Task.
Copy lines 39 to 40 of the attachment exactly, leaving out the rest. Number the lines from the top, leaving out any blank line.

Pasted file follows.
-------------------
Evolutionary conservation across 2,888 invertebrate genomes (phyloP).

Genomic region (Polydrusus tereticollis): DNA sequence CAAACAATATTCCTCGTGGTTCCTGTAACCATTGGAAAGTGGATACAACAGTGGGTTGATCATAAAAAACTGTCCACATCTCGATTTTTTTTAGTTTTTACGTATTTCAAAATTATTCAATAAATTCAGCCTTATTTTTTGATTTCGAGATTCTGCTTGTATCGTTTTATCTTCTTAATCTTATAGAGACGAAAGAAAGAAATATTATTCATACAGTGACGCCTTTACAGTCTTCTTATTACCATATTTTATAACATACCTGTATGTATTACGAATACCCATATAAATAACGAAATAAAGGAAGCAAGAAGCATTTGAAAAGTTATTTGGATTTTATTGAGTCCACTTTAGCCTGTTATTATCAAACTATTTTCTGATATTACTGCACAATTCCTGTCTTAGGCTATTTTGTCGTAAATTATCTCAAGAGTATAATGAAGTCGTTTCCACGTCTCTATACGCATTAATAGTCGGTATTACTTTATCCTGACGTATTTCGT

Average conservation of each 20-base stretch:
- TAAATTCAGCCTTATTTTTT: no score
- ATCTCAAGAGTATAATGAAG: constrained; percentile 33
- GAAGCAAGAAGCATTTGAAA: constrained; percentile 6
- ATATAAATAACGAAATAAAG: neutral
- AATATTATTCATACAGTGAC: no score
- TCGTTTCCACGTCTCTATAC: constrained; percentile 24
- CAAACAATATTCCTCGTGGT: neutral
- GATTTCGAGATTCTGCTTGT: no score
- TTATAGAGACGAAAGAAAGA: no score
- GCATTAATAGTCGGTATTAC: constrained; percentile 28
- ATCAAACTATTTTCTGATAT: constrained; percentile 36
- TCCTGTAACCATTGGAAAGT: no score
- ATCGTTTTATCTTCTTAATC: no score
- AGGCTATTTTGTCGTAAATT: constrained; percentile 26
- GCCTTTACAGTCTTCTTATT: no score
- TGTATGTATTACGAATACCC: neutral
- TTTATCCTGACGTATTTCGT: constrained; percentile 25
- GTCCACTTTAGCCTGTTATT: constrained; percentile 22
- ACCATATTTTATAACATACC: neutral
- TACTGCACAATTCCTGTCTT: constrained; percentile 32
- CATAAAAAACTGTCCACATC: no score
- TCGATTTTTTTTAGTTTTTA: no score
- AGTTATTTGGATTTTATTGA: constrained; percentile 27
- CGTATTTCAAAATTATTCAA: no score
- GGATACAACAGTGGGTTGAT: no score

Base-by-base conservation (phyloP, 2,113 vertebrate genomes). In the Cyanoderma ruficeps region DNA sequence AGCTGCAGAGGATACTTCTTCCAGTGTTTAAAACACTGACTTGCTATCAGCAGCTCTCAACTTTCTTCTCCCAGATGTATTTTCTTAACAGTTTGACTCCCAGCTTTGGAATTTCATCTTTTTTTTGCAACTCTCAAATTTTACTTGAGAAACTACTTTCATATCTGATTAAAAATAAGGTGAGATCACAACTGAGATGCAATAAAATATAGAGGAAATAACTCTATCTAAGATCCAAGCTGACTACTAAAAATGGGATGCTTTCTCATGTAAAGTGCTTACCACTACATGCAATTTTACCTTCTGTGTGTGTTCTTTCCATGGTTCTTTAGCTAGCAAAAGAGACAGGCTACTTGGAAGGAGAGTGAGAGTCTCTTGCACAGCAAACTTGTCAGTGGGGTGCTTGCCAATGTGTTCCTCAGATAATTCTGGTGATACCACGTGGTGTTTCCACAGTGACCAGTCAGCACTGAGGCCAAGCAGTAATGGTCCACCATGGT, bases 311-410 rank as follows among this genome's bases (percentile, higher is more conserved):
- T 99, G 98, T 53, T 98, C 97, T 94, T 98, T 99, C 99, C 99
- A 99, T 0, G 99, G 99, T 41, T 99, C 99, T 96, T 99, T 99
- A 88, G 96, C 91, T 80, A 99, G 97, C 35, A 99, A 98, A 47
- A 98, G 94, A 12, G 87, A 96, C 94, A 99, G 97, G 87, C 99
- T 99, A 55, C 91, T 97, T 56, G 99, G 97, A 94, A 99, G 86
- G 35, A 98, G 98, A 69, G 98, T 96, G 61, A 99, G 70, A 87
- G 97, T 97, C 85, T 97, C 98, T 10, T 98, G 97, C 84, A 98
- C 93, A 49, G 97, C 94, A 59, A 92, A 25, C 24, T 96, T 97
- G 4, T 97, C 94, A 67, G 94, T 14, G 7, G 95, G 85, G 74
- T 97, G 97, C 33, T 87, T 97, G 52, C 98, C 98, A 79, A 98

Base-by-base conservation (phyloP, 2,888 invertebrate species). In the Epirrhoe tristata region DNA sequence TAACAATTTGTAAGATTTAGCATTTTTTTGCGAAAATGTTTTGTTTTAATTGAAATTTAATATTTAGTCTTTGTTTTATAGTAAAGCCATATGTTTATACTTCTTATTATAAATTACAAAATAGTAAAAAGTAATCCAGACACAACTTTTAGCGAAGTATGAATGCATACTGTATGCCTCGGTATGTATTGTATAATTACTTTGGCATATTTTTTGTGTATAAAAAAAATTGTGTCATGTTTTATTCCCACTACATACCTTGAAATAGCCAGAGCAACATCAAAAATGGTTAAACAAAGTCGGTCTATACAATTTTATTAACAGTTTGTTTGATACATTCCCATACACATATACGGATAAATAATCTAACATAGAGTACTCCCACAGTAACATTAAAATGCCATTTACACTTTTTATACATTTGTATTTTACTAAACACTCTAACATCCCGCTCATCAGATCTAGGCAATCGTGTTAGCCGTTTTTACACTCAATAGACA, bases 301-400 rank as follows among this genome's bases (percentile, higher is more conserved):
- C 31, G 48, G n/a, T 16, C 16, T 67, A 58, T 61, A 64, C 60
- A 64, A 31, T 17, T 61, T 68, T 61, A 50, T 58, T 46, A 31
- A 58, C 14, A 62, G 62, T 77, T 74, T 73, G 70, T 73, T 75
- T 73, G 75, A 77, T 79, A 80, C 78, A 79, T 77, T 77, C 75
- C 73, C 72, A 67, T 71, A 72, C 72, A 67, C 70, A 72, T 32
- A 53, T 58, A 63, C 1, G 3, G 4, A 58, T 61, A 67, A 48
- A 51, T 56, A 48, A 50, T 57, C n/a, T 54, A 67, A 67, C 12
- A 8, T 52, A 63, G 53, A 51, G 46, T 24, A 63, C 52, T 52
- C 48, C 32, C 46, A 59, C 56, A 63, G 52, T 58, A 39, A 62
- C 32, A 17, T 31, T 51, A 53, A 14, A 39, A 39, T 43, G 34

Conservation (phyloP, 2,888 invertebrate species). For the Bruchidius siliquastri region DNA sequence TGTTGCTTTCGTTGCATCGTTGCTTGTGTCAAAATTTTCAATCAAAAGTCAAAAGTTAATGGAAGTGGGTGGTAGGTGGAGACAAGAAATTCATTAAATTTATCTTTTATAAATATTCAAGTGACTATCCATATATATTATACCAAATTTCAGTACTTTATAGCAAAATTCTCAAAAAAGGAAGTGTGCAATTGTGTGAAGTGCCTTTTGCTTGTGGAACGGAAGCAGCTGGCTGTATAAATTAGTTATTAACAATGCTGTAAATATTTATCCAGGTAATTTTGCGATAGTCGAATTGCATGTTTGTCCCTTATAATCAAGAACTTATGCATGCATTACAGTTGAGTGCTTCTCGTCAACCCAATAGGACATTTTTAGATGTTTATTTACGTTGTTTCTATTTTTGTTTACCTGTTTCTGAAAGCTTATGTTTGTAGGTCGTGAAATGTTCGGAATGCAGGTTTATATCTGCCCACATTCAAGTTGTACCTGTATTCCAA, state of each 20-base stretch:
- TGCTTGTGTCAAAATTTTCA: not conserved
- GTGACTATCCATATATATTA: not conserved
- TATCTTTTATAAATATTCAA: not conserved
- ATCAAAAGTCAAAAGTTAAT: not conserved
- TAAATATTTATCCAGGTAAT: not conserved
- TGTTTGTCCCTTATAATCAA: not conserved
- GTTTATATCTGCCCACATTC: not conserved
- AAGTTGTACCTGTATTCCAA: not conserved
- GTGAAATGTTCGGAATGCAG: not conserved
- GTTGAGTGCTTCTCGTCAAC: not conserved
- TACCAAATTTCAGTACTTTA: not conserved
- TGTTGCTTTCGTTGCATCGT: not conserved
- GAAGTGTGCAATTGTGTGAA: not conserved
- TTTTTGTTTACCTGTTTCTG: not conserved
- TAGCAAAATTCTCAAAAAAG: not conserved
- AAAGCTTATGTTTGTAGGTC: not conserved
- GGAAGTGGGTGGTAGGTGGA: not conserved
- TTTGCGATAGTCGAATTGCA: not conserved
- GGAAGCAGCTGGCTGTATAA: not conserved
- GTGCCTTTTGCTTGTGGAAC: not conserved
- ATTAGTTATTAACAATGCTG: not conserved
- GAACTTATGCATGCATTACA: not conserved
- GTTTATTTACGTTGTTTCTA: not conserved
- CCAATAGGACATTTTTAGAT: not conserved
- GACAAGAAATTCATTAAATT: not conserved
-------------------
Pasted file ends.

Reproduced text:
- T 97, G 97, C 33, T 87, T 97, G 52, C 98, C 98, A 79, A 98

Base-by-base conservation (phyloP, 2,888 invertebrate species). In the Epirrhoe tristata region DNA sequence TAACAATTTGTAAGATTTAGCATTTTTTTGCGAAAATGTTTTGTTTTAATTGAAATTTAATATTTAGTCTTTGTTTTATAGTAAAGCCATATGTTTATACTTCTTATTATAAATTACAAAATAGTAAAAAGTAATCCAGACACAACTTTTAGCGAAGTATGAATGCATACTGTATGCCTCGGTATGTATTGTATAATTACTTTGGCATATTTTTTGTGTATAAAAAAAATTGTGTCATGTTTTATTCCCACTACATACCTTGAAATAGCCAGAGCAACATCAAAAATGGTTAAACAAAGTCGGTCTATACAATTTTATTAACAGTTTGTTTGATACATTCCCATACACATATACGGATAAATAATCTAACATAGAGTACTCCCACAGTAACATTAAAATGCCATTTACACTTTTTATACATTTGTATTTTACTAAACACTCTAACATCCCGCTCATCAGATCTAGGCAATCGTGTTAGCCGTTTTTACACTCAATAGACA, bases 301-400 rank as follows among this genome's bases (percentile, higher is more conserved):